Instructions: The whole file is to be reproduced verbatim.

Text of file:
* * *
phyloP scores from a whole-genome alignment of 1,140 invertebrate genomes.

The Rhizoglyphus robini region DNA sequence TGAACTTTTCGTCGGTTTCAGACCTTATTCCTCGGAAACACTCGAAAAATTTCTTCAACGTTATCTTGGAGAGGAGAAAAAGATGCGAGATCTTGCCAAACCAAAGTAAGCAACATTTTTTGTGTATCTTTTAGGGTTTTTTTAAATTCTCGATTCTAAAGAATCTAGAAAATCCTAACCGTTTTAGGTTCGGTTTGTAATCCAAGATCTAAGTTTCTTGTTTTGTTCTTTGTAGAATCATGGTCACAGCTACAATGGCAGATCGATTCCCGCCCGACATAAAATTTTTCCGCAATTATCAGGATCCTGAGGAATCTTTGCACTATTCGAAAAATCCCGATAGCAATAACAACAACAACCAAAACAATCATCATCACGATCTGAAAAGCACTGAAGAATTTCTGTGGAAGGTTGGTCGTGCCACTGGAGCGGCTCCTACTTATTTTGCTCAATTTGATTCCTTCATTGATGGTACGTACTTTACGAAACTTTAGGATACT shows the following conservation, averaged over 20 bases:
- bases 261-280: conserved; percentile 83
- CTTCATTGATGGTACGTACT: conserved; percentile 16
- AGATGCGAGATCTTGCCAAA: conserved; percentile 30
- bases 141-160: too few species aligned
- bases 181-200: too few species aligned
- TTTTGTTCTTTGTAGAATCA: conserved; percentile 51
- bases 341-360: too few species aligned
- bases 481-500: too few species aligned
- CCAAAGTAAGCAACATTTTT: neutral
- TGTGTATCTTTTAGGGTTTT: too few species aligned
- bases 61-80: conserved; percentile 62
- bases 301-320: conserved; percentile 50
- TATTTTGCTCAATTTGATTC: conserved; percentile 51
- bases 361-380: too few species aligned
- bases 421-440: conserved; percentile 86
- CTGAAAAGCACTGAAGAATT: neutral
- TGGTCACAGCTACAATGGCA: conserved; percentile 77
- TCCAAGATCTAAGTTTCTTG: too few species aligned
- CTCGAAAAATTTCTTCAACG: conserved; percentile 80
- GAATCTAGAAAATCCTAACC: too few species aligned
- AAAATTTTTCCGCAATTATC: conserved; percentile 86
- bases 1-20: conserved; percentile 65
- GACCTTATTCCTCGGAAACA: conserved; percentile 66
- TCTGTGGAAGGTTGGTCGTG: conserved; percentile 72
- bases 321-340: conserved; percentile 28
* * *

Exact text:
phyloP scores from a whole-genome alignment of 1,140 invertebrate genomes.

The Rhizoglyphus robini region DNA sequence TGAACTTTTCGTCGGTTTCAGACCTTATTCCTCGGAAACACTCGAAAAATTTCTTCAACGTTATCTTGGAGAGGAGAAAAAGATGCGAGATCTTGCCAAACCAAAGTAAGCAACATTTTTTGTGTATCTTTTAGGGTTTTTTTAAATTCTCGATTCTAAAGAATCTAGAAAATCCTAACCGTTTTAGGTTCGGTTTGTAATCCAAGATCTAAGTTTCTTGTTTTGTTCTTTGTAGAATCATGGTCACAGCTACAATGGCAGATCGATTCCCGCCCGACATAAAATTTTTCCGCAATTATCAGGATCCTGAGGAATCTTTGCACTATTCGAAAAATCCCGATAGCAATAACAACAACAACCAAAACAATCATCATCACGATCTGAAAAGCACTGAAGAATTTCTGTGGAAGGTTGGTCGTGCCACTGGAGCGGCTCCTACTTATTTTGCTCAATTTGATTCCTTCATTGATGGTACGTACTTTACGAAACTTTAGGATACT shows the following conservation, averaged over 20 bases:
- bases 261-280: conserved; percentile 83
- CTTCATTGATGGTACGTACT: conserved; percentile 16
- AGATGCGAGATCTTGCCAAA: conserved; percentile 30
- bases 141-160: too few species aligned
- bases 181-200: too few species aligned
- TTTTGTTCTTTGTAGAATCA: conserved; percentile 51
- bases 341-360: too few species aligned
- bases 481-500: too few species aligned
- CCAAAGTAAGCAACATTTTT: neutral
- TGTGTATCTTTTAGGGTTTT: too few species aligned
- bases 61-80: conserved; percentile 62
- bases 301-320: conserved; percentile 50
- TATTTTGCTCAATTTGATTC: conserved; percentile 51
- bases 361-380: too few species aligned
- bases 421-440: conserved; percentile 86
- CTGAAAAGCACTGAAGAATT: neutral
- TGGTCACAGCTACAATGGCA: conserved; percentile 77
- TCCAAGATCTAAGTTTCTTG: too few species aligned
- CTCGAAAAATTTCTTCAACG: conserved; percentile 80
- GAATCTAGAAAATCCTAACC: too few species aligned
- AAAATTTTTCCGCAATTATC: conserved; percentile 86
- bases 1-20: conserved; percentile 65
- GACCTTATTCCTCGGAAACA: conserved; percentile 66
- TCTGTGGAAGGTTGGTCGTG: conserved; percentile 72
- bases 321-340: conserved; percentile 28